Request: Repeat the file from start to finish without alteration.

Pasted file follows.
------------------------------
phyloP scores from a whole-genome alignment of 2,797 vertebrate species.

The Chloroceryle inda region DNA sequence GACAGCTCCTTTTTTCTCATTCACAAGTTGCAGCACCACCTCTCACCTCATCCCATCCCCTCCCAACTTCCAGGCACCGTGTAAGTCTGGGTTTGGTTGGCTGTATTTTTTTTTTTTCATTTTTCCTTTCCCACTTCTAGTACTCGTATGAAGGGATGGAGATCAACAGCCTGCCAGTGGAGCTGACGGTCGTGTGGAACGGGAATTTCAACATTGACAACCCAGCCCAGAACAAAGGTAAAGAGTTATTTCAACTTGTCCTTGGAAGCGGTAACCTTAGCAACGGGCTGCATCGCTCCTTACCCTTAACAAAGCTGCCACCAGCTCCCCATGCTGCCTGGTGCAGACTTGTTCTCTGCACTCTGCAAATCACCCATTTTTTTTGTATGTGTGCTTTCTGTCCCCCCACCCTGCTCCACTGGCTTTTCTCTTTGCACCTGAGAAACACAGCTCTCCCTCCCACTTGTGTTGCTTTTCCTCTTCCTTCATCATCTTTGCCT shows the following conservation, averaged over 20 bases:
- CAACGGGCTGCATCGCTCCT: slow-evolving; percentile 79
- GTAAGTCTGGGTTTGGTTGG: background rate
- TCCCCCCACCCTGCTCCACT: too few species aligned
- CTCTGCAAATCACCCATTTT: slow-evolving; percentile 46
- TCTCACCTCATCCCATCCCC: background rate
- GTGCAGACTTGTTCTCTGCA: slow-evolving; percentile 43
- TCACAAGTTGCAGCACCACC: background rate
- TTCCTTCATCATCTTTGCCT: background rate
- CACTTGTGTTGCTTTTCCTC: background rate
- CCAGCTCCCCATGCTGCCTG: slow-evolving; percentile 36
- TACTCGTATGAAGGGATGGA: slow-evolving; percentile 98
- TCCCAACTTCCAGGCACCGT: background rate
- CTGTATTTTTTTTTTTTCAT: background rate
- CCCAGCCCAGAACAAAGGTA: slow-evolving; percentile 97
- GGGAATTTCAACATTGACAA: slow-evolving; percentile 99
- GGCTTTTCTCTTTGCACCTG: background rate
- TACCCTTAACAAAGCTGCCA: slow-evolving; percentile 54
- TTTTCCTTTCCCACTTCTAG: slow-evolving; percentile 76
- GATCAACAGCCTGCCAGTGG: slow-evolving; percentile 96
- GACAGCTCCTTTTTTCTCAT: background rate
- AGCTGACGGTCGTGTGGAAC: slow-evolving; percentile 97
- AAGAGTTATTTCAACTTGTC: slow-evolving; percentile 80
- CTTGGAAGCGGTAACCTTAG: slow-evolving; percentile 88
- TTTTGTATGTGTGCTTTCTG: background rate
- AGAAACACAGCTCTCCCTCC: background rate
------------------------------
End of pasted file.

phyloP scores from a whole-genome alignment of 2,797 vertebrate species.

The Chloroceryle inda region DNA sequence GACAGCTCCTTTTTTCTCATTCACAAGTTGCAGCACCACCTCTCACCTCATCCCATCCCCTCCCAACTTCCAGGCACCGTGTAAGTCTGGGTTTGGTTGGCTGTATTTTTTTTTTTTCATTTTTCCTTTCCCACTTCTAGTACTCGTATGAAGGGATGGAGATCAACAGCCTGCCAGTGGAGCTGACGGTCGTGTGGAACGGGAATTTCAACATTGACAACCCAGCCCAGAACAAAGGTAAAGAGTTATTTCAACTTGTCCTTGGAAGCGGTAACCTTAGCAACGGGCTGCATCGCTCCTTACCCTTAACAAAGCTGCCACCAGCTCCCCATGCTGCCTGGTGCAGACTTGTTCTCTGCACTCTGCAAATCACCCATTTTTTTTGTATGTGTGCTTTCTGTCCCCCCACCCTGCTCCACTGGCTTTTCTCTTTGCACCTGAGAAACACAGCTCTCCCTCCCACTTGTGTTGCTTTTCCTCTTCCTTCATCATCTTTGCCT shows the following conservation, averaged over 20 bases:
- CAACGGGCTGCATCGCTCCT: slow-evolving; percentile 79
- GTAAGTCTGGGTTTGGTTGG: background rate
- TCCCCCCACCCTGCTCCACT: too few species aligned
- CTCTGCAAATCACCCATTTT: slow-evolving; percentile 46
- TCTCACCTCATCCCATCCCC: background rate
- GTGCAGACTTGTTCTCTGCA: slow-evolving; percentile 43
- TCACAAGTTGCAGCACCACC: background rate
- TTCCTTCATCATCTTTGCCT: background rate
- CACTTGTGTTGCTTTTCCTC: background rate
- CCAGCTCCCCATGCTGCCTG: slow-evolving; percentile 36
- TACTCGTATGAAGGGATGGA: slow-evolving; percentile 98
- TCCCAACTTCCAGGCACCGT: background rate
- CTGTATTTTTTTTTTTTCAT: background rate
- CCCAGCCCAGAACAAAGGTA: slow-evolving; percentile 97
- GGGAATTTCAACATTGACAA: slow-evolving; percentile 99
- GGCTTTTCTCTTTGCACCTG: background rate
- TACCCTTAACAAAGCTGCCA: slow-evolving; percentile 54
- TTTTCCTTTCCCACTTCTAG: slow-evolving; percentile 76
- GATCAACAGCCTGCCAGTGG: slow-evolving; percentile 96
- GACAGCTCCTTTTTTCTCAT: background rate
- AGCTGACGGTCGTGTGGAAC: slow-evolving; percentile 97
- AAGAGTTATTTCAACTTGTC: slow-evolving; percentile 80
- CTTGGAAGCGGTAACCTTAG: slow-evolving; percentile 88
- TTTTGTATGTGTGCTTTCTG: background rate
- AGAAACACAGCTCTCCCTCC: background rate